Love takes time

“There’s only one salient detail I recall from the wedding of the first of my friends to be married: The centerpieces were made of balloons,” writer Jennifer Mendelsohn revealed in a 2003 issue of Baltimore Bride. “Though I might not have been able to articulate it at the time, I sensed on some gut level that this might be an indication that the couple was a little young to be making lifetime commitments.”

Though Mendelsohn’s piece is a humorous shout-out to women everywhere who put off the “I do” until after they’ve finished school, started a career, and graduated from navel rings and posters of Justin Timberlake, there’s plenty of statistics-backed evidence that waiting to wed is a wise choice.

Forget the old-maid propaganda of last century: Today’s over-30 brides are style-savvy women in their prime. The ranks of those who’ve delayed marriage are joined by those stepping up to the altar for a second go-round — and the weddings they’re planning are thoughtful, deeply personal events that rarely involve balloon centerpieces.

Staying power

“The divorce rate is over 50% for those married before age thirty,” states a sobering article on couplescompany.com. “The younger the bride and groom, the higher probability they will divorce at some point in the future beginning at approximately 70% chance of divorce for eighteen-year-olds. [For those] married after age thirty, divorce rate in the United States drops to around 38%.”

Which is to say, there’s no shame in waiting — for the right time, the right set of circumstances, and the right partner. And then, once you’re good and ready, don’t rush through the wedding as if you have no right to don a fancy dress and parade down the aisle in front of all your friends and family. The over-30 bride isn’t relegated to a civil service unless that’s what she prefers.

“I was not, however, one of those 30-something women who wanted to be an anti-bride. (You know, the kind who gets married at a gas station wearing a vintage purple chiffon dress and some kitschy hat),” Mendelsohn writes. “I really wanted to be a full-fledged bride with all the trimmings, just as all my friends had been before me …”

And wedding planners, such as Gwenn Ford of Wedding Inspirations on Charlotte Street, are quick to name over-30 brides among their favorites to work with. “Older couples know more of what they want and don’t want,” Ford says. “They’re easy to work with.”

Biltmore Estate Catering Sales Manager Nicole Bloom elaborates. “The over-30 bride knows what she wants [because] she’s been to her friends’ weddings. She also tends to be paying for her own wedding, or if [her family] is helping out, they’re not taking over.”

Both planners see a move toward smaller, more intimate ceremonies and receptions for the older couple. “Sometimes they have just one attendant each,” Ford notes. “Fifty is about the normal wedding-party size.”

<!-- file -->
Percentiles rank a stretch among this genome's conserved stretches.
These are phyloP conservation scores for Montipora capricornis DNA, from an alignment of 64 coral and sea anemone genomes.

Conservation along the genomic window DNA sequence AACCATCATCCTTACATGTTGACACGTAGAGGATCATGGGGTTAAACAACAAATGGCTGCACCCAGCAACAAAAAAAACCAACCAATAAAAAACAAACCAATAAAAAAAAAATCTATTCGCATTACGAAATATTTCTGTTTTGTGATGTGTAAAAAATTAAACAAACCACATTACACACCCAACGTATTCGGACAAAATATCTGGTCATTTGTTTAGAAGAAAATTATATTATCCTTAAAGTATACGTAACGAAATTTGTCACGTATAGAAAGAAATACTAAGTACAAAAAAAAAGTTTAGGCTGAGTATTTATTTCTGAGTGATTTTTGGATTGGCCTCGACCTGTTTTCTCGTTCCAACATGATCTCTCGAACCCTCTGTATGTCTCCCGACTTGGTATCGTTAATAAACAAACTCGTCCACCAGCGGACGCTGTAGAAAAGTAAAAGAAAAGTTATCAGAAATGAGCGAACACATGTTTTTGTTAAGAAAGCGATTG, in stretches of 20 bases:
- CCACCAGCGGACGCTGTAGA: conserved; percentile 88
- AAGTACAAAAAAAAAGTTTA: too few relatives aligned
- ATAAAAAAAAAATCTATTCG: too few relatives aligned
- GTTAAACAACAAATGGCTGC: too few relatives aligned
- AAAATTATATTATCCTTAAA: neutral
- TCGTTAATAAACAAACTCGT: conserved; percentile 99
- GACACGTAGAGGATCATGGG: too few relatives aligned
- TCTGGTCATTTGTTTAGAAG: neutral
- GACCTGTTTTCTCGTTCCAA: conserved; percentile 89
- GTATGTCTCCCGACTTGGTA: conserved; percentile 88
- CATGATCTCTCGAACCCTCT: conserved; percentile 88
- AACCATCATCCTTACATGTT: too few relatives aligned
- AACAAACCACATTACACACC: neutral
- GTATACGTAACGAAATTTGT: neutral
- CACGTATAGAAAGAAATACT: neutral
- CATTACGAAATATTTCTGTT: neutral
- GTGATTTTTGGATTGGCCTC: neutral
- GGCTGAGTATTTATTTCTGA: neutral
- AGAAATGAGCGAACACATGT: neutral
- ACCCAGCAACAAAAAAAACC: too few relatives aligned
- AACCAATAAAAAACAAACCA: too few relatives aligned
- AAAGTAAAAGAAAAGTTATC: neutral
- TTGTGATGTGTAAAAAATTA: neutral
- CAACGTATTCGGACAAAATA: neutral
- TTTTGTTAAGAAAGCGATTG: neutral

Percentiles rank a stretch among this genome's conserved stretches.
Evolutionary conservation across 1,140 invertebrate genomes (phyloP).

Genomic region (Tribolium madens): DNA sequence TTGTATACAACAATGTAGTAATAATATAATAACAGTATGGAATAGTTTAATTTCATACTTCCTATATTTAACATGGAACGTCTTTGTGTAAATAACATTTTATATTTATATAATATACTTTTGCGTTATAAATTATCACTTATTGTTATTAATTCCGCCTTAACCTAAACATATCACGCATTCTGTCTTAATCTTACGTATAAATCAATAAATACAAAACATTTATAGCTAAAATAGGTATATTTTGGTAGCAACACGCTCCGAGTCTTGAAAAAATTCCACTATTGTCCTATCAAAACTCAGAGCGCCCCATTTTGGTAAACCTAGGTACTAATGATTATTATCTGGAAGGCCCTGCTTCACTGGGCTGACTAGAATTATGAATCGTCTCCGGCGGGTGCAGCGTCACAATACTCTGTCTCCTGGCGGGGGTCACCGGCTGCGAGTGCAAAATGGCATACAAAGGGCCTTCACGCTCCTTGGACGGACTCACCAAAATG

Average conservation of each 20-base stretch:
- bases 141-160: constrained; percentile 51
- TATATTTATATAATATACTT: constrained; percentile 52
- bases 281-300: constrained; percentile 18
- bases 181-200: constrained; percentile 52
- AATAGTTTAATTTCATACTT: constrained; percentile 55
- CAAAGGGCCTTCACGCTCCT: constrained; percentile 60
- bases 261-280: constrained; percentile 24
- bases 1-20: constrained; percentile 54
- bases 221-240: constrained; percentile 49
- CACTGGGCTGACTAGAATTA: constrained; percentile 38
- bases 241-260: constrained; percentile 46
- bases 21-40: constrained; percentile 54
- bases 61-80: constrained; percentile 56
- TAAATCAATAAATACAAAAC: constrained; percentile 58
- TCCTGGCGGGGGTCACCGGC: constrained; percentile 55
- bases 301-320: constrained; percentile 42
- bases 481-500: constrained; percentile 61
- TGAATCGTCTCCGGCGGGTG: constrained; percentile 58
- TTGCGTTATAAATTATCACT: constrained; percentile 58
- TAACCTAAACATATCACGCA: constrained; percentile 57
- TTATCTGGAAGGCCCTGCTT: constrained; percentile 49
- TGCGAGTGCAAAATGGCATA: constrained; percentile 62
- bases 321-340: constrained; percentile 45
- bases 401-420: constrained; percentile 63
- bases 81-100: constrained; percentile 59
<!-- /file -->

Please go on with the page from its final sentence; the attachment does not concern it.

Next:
“These aren’t big weddings for over 400 [guests],” Bloom agrees. “They tend to be more intimate — really group-centric.” She attributes the smaller size to older couples not feeling the need to invite everyone they’ve ever met. They’ve achieved some distance from school friends, as well as from their parents’ work associates, and so the guest list is just those people the bride and groom are closest to. “When people get married in their 30s, it’s more about what the wedding is: a commitment ceremony and not a social gala,” Bloom asserts.

From shotgun weddings to familymoons

Delayed marriage may be a trend — “The proportion of never-married women and men between the ages of 30 and 34 is more than triple the percentage of never-married single people in 1970,” reveals researcher Lindsay Soll in her article “To Tie the Knot or Not?”

She adds, “The age of first marriage was higher for women in 2002 than at any time since data were collected on the subject in 1889.”

But this trend is hardly specific to the U.S. A 2004 study shows that in Denmark, the average age for a first marriage has risen to over 30 years old; and last year’s second-quarter census statistics from Basque Country Spain showed 68.9 percent of grooms and 49.2 percent of brides married after age 30.

With these numbers come a new set of concerns for those planning their nuptials. Included on the list are mature wedding attire and kid-inclusive ceremonies.

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About Alli Marshall
Alli Marshall is the arts section editor at Mountain Xpress. She's lived in Asheville for more than 20 years and loves live music, visual art, fiction and friendly dogs. Alli is the winner of the 2016 Thomas Wolfe Fiction Prize and the author of the novel "How to Talk to Rockstars," published by Logosophia Books. Follow me @alli_marshall

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